A Nation Mourns Again
It was déjà vu all over again
Once again the flags slid down to half-staff. Once again a star lit and star-crossed family came together to mourn its fallen. Once again Air Force One streaked homeward across a continent, its cargo the body of a vital young man of unfilled promise and uncompleted destiny.
Once again the crowds wound past the coffin and once again Washington paused in sadness for a state funeral procession wending towards Arlington.
With a terrible symmetry a lone assassin struck down Robert Kennedy and once again a nation was left to watch and grieve and wonder.
When violence shook the world five years earlier in 1963- a secret service agent jumps on the back of the car seconds after President Kennedy was shot in Dallas as a stunned Mrs. Kennedy is seen crawling on back of car. In 1968 another stunned Mrs Kennedy, Ethel, looks down at her husband as he lies critically injured.
The 2 accused Killers of the Kennedy Brothers (L) Lee Harvey Oswald (R) Sirhan Sirhan
Grieving Kennedy Widows by their husband’s brothers side. In 1963, Robert Kennedy comforts Mrs John F. Kennedy as she receives the American flag that draped her husbands coffin at Arlington National Cemetery. In 1968 Edward Kennedy escorts Mrs. Robert Kennedy into St Patricks for her husbands funeral.
On the following pages is the account of Robert Kennedy’s death
Tuesday June 4th -Wednesday June 5, 1968 -A Night of Triumphs, A Dawn of Tragedy
When Senator Kennedy arrived at the Ambassador Hotel in Los Angeles late on the evening of June 4, 1968 he expected the evening would be a fateful one. Of course he had no idea of the tragedy that was about to strike-instead he anticipated that on that evening he would score an overwhelming victory in the California Democratic primary making him the leading contender for the nomination.
Jubilantly he thanked his campaign supporters gathered in the ballroom celebrating his California triumph. At 12:13 am Kennedy concluded an acknowledgement speech by saying “So my thanks to all of you and its on to Chicago and lets win there.”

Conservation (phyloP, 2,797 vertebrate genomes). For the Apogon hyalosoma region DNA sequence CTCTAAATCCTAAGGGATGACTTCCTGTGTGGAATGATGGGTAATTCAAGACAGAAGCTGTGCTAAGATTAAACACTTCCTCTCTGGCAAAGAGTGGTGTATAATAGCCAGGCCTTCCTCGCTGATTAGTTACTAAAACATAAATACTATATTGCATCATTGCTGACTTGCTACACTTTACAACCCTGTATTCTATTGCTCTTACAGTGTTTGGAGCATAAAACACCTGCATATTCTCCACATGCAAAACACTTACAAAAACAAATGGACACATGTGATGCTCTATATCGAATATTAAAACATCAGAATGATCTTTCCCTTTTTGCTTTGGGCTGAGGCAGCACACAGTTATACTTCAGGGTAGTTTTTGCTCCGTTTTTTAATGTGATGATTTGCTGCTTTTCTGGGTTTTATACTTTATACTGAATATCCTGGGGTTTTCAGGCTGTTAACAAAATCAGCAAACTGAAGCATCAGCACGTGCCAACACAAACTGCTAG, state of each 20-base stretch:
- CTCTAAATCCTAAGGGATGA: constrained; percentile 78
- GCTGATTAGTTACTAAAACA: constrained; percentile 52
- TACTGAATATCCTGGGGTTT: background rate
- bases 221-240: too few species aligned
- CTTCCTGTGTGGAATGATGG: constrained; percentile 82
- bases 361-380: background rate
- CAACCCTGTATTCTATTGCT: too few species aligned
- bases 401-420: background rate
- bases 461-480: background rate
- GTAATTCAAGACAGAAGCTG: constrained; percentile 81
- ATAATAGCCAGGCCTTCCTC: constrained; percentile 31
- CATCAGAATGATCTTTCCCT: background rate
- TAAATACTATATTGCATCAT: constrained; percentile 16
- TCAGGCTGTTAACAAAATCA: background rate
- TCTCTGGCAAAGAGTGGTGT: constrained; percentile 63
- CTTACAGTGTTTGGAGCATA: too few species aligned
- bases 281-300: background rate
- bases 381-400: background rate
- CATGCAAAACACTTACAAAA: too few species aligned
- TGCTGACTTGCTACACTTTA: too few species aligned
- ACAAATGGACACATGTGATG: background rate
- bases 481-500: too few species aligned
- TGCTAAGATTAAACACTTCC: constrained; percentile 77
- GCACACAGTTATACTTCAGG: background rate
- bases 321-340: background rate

The Senator waved a final time and made a victory sign to the crowd.
Robert Kennedy Assassination
Leaving the platform in the ballroom at the Ambassador hotel where he had just thanked a jubilant crowd Kennedy entered the kitchen passageway taking that route as a shortcut.
A series of shots were heard.
There were flashes of gunfire.
Seriously injured, Kennedy fell to the floor, blood pooling from a head wound and puddling on the brim of a Styrofoam Kennedy campaign skimmer. There lay Bobby Kennedy, 42 years old flat on his back his eyes shut, then open, and then starring, his collar loosened a rosary pressed into his hand.
Rushed to Hospital of the Good Samaritan where surgery on his critical head wounds lasted 3 hours. As the long day of waiting passed without word of encouragement anxious crowds outside the hospital awaited news of the condition of the wounded candidate .
At home anxious Americans were glued to their radios for any updates until finally word of Kennedy’s death came hours later by press secretary Frank Mankiewicz.
Los Angeles Rams tackle, Rosie Greer helped subdue the accused assassin within minutes of the shooting .The suspect, a man identified as a Jordanian immigrant Sirhan Sirhan was apprehended quickly. He reportedly had vowed to assassinate Kennedy before the June 5th anniversary of the Israeli Arab War.
A somber President Lyndon Johnson went on national television and declared Sunday to be a national day of mourning for Robert F. Kennedy.
A few hours after the shooting while Kennedy still fought for his life in Los Angeles Good Samaritan Hospital, President Johnson ordered Secret service protection for all presidential candidates.